Be yourself. People can tell when you’re being inauthentic and can make them feel less confident in doing their job.  Conversely, by being your true self, people will rise to meet you in your passion and commitment to the film.

W&H: Name your favorite woman-directed film and why. 

LGK: In 2019 we had our world premiere of “We Are The Radical Monarchs” at SXSW, and answered this question with Niki Caro’s “Whale Rider.” It is just too hard now to pick just one film, so I will say Sally Potter’s “Orlando,” Sarah Polley’s “Stories We Tell,” and Lynne Ramsay’s  “Morvern Callar,” which I coincidentally saw with Niki Caro when it premiered at TIFF!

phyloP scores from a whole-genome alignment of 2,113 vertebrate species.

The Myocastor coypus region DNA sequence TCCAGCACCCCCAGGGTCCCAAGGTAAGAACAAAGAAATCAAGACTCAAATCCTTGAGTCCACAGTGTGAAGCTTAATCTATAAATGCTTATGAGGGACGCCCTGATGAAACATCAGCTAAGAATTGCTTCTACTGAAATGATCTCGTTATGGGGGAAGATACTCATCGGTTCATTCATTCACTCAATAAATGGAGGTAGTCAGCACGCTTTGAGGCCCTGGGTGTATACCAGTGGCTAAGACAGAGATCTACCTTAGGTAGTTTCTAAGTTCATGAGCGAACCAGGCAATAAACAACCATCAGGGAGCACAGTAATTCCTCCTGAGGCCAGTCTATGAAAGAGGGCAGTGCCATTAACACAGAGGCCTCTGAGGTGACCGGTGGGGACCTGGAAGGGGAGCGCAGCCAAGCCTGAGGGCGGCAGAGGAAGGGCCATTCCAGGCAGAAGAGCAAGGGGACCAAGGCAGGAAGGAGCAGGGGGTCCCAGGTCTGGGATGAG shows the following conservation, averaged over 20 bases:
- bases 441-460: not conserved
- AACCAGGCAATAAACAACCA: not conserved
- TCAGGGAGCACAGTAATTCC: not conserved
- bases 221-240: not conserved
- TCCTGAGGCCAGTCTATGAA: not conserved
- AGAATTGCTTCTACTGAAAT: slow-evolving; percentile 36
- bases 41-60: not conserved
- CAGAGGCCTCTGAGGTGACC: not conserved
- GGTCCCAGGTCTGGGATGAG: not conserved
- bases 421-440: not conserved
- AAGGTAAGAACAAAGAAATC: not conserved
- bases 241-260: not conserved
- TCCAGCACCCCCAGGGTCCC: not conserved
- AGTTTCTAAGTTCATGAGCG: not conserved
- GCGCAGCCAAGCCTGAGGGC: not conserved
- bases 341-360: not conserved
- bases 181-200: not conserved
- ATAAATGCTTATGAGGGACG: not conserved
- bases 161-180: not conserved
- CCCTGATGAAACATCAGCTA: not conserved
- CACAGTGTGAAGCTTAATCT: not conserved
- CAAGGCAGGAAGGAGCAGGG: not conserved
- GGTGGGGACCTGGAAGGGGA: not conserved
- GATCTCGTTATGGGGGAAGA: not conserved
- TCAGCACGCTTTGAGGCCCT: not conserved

W&H: How are you adjusting to life during the COVID-19 pandemic? Are you keeping creative, and if so, how?  

LGK: Well, we started making this film in 2019 and are just about to deliver the film to SXSW, so definitely keeping creative!

W&H: The film industry has a long history of underrepresenting people of color onscreen and behind the scenes and reinforcing — and creating — negative stereotypes. What actions do you think need to be taken to make it more inclusive? 

LGK: I feel like there should be a flow chart in every executive and agent’s office for when it comes to giving a director their second film: they have another path to follow to see if they are giving BIPOC filmmakers and white filmmakers equitable opportunities for a green light.  Would be good to have this for first-time filmmakers, too — otherwise how will there be opportunities to make that second film?